Built in
Cuautitlan, Mexico
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In 1960 Félix Candela Outeriño was head of the family business covers ALA and already enjoyed a recognized professional success, starting to gain fame as a calculator and executor of reinforced concrete shell structures, also called “shells” or “shells ”

One of the largest and most spectacular, groin vaults with free edges Covers constructed by Ala were the Bacardi bottling plant, conducted with the only work of Mies van der Rohe in this country, Bacardi offices in Mexico City.

Initially only three vaults were built, adding in 1971, in a second stage, three of the same size and type, whose supervision was provided by the brothers of the architect. The original plan envisaged an expansion of up to nine vaults and Candela built the foundation for such a design

In the same factory, the architect performs other ancillary buildings were overshadowed by the spectacle of the bottling plant but also bear the stamp of industrial structures characteristic of its author.


The bottling plant was built near the administrative building of the brand, designed by Mies, in an industrial zone in the Metropolitan Area of Mexico City, Cuautitlan.


This led to a Félix Candela design in this way was the Bacardi factory Terminal Airport Lambert-St. Louis, conducted in 1956 by Minoru Yamasaki and Anton Tedesko. The Terminal was composed of three groin vaults with arches cylindrical reinforcement along the edges and reinforcing ribs on the edges. Candela found the general form of the Airport Terminal San Luis attractive, but I thought the ribs along the edges were too heavy. Determined to use the next opportunity I had “to show that the terminal could be done in a simple, more elegant.” He found the opportunity with the Bacardi Rum factory in Cuautitlan, Mexico, Candela completed in 1960.


The big six “hypars” saving light 30 meters forming two large bays, covering over 5,000 square meters.

Each dome is anchored to the floor diagonally

The bottling plant consists of six spherical domes of tissue placed in pairs and three rows forming a square. Each is bounded by four arcs parables that are anchored to the ground diagonally. The perimeter of a shell arches have no stiffness in the direction normal to its plane and its line of pressure does not coincide with the boundary curve, so you need arches edge to absorb and transmit the loads by shear forces. Candela argued that “if we want to have free edges, we must have some internal edges or ridges that reach the ground by sloping lines (in a symmetrical structure), or all the other edges rigidly fixed to structural elements able to resist forces in any direction ”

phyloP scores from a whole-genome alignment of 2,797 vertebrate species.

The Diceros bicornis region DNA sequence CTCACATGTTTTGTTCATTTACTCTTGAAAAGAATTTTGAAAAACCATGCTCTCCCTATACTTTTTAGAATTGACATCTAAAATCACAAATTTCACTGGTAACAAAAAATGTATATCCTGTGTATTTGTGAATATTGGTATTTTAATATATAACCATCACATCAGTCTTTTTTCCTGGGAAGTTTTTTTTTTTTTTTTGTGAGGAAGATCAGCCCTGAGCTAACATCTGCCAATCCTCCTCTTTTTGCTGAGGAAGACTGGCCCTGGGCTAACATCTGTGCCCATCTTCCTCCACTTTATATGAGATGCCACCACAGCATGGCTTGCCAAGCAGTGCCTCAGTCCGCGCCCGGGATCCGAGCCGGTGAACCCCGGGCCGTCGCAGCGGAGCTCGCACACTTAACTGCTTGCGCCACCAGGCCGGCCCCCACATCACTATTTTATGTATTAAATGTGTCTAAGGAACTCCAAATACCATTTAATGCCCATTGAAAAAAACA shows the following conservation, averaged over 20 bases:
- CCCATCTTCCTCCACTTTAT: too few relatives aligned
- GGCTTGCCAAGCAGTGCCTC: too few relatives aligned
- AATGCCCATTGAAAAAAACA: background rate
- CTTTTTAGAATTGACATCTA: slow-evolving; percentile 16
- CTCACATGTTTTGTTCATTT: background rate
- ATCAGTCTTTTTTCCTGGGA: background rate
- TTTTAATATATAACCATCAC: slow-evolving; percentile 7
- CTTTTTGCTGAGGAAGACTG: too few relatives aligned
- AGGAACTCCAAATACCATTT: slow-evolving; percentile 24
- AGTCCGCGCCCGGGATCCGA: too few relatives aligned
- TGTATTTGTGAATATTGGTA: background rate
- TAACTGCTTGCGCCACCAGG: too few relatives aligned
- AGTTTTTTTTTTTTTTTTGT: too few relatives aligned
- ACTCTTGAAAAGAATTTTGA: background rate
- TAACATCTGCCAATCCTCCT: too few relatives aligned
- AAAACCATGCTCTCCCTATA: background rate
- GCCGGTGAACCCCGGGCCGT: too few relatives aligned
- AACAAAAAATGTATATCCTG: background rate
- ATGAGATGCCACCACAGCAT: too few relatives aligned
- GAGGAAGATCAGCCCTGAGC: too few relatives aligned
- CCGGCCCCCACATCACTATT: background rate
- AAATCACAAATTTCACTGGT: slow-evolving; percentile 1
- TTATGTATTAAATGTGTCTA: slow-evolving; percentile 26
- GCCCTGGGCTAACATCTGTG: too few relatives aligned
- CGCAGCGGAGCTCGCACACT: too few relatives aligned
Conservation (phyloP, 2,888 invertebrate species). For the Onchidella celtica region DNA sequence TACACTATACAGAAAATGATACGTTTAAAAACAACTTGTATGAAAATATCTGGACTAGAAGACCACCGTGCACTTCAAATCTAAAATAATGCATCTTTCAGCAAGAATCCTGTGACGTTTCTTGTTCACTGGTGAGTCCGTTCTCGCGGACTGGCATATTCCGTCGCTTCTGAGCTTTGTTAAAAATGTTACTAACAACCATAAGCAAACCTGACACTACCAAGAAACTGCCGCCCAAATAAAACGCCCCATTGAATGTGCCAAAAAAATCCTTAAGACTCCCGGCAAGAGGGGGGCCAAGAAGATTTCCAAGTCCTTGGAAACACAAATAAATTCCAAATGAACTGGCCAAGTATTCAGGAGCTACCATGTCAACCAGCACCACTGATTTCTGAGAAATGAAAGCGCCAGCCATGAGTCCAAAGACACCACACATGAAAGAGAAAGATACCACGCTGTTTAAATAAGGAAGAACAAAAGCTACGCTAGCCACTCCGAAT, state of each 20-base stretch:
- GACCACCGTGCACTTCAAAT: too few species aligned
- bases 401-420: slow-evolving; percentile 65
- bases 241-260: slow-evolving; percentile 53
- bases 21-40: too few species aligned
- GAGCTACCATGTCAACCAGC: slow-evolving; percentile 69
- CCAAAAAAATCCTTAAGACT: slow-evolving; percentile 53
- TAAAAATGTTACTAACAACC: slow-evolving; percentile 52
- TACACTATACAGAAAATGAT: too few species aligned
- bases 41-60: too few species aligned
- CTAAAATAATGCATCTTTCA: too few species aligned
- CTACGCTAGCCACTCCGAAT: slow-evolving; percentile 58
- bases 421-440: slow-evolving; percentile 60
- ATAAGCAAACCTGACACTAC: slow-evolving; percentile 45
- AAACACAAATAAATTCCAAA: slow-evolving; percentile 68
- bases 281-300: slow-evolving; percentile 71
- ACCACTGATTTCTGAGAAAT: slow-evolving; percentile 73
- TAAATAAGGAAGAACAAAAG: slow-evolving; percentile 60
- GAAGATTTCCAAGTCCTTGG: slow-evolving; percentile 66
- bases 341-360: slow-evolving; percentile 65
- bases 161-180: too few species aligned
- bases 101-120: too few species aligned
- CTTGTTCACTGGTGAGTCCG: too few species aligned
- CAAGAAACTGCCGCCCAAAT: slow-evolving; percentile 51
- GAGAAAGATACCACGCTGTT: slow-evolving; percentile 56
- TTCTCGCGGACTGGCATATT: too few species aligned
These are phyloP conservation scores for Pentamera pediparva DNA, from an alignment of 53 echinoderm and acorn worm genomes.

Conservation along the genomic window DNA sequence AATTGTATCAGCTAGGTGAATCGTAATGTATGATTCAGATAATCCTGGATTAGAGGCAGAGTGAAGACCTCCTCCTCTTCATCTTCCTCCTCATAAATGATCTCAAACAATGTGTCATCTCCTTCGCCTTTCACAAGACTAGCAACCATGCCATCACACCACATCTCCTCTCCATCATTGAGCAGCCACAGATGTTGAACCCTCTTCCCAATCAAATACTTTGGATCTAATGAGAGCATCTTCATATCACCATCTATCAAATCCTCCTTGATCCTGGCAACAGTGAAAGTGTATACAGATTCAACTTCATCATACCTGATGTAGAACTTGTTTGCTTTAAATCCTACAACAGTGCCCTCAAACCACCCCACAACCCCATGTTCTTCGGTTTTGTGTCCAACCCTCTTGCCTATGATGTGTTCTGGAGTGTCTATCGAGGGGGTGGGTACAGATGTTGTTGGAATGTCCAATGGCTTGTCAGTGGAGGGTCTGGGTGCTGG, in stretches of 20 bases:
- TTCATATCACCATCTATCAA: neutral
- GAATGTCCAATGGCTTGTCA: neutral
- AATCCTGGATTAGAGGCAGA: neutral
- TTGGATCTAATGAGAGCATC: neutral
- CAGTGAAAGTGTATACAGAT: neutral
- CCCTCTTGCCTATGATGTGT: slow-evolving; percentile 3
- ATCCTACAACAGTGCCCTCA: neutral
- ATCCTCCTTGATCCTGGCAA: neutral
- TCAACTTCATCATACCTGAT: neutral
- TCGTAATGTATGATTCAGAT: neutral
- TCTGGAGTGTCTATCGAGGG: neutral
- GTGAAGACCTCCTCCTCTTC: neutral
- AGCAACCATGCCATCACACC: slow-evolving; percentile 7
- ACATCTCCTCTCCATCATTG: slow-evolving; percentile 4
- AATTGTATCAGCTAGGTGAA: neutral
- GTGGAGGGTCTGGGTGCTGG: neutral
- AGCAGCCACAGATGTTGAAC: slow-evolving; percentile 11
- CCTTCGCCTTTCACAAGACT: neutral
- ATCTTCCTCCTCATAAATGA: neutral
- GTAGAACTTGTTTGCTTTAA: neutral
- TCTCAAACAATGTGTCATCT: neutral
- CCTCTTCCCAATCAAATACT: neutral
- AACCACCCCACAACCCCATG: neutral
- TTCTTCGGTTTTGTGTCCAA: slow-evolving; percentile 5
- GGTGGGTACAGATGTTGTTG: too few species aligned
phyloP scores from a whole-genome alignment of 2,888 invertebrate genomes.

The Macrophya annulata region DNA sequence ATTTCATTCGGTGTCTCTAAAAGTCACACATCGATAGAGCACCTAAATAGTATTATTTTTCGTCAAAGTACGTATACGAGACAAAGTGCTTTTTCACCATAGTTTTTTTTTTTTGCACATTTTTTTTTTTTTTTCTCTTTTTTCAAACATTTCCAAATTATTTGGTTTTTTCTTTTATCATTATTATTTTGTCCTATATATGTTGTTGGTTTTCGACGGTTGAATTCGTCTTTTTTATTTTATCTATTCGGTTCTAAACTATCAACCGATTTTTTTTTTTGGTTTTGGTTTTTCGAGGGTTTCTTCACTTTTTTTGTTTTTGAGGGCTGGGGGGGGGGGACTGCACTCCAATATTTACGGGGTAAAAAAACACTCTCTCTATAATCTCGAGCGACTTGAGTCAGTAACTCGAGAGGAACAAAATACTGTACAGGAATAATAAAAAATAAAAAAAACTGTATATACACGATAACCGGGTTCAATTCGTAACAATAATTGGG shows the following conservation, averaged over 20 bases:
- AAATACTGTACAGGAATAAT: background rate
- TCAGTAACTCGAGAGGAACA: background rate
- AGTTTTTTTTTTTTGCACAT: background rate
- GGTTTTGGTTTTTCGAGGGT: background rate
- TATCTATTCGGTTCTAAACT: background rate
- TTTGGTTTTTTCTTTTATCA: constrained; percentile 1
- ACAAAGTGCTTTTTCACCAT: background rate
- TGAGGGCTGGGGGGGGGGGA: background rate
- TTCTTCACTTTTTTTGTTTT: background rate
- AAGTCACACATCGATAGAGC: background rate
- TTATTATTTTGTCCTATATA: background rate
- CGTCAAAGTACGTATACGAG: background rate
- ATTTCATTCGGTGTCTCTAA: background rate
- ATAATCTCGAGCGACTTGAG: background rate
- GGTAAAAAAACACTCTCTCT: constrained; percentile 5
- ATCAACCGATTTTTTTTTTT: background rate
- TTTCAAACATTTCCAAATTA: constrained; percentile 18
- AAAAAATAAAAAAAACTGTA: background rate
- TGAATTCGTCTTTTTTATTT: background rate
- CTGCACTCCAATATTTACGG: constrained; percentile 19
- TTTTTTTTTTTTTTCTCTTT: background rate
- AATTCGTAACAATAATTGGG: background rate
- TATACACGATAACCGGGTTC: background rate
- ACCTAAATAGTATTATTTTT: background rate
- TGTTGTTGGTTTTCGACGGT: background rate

The thick interconnections which are the meetings of these domes are covered with marquetry and glass, allowing the passage of light, like the large arches that line the square.


The bottler is the building axis of the whole plant and its Candela project proved to be a worthy continuation of the functionality of Mies van der Rohe provided through the creative reinterpretation and mathematical genius.

All rooms are equipped with ventilation and natural light without affecting production processes, since the sun does not penetrate directly to any time of day through the careful guidance of the structure. Ceilings rise and fall, rushing into miraculous suspension, causing an almost religious atmosphere: 12 m in height, large windows and curved lines. It is not known whether it is coincidence, but the roof of the bottling evokes the beating of wings, as big and concrete that could be precisely those of a bat, the emblem of the firm.



The original cover of the bottler was composed of three vaults hypars, adjacent edges of 4 cm thick and 2.50 m roof blown from the sides. Four skylights fill the gaps between adjacent tanks and end of squaring the structure but do not provide sufficient support for the shell of roofs.

Bacardi shells are not in direct contact with the foundation, each of the four corners is supported by a leg that transfers the loads from the vaults to the foundation, which in turn download the weight vertically on the ground. Steel loops to connect the foundation can withstand the horizontal forces, these braces are completely hidden from view, both at home and abroad.

This beam-V, Candela used in all its vaults. Additionally placed reinforcements on the edges which allows the thickness of the shell is expressed fully.

The arches are located directly on the glass walls to ensure that in case of unexpected wind loads of the shell is sufficiently rigid as to not allow the movement of the crystals. Similarly, the frames of the reinforcing ribs of the skylights are fixed to the arches that surround them.


The first three vaults were built together

The three domes of the plant were built at the same time and cost saving Candela appealed the hyperbolic parable form because it allows the use of a straight formwork.

Although tensions in the shells are small and the steel reinforcement was not necessary, it was used for constructive reasons, to hold wet concrete in place on steep surfaces and to address other practical issues such as the effects of temperature changes.

The largest contribution in the field Candela structural frames were shaped shell, generated from hypars, also known as “umbrella.” The buildings are functional, geometric base and low costs of materials. Also generated a neo-Gothic sui generis, a hallmark of its architecture.


In the construction of the bottling plant was mainly used in concrete vaults, structures, and metal and large windows that let the plant enjoy abundant natural light.

For the preparation of the formwork, surface shaped the deck, straight wooden slats used. They were also made wooden frames on the formwork, which created a grid on which the concrete was poured and after it hatched were removed.




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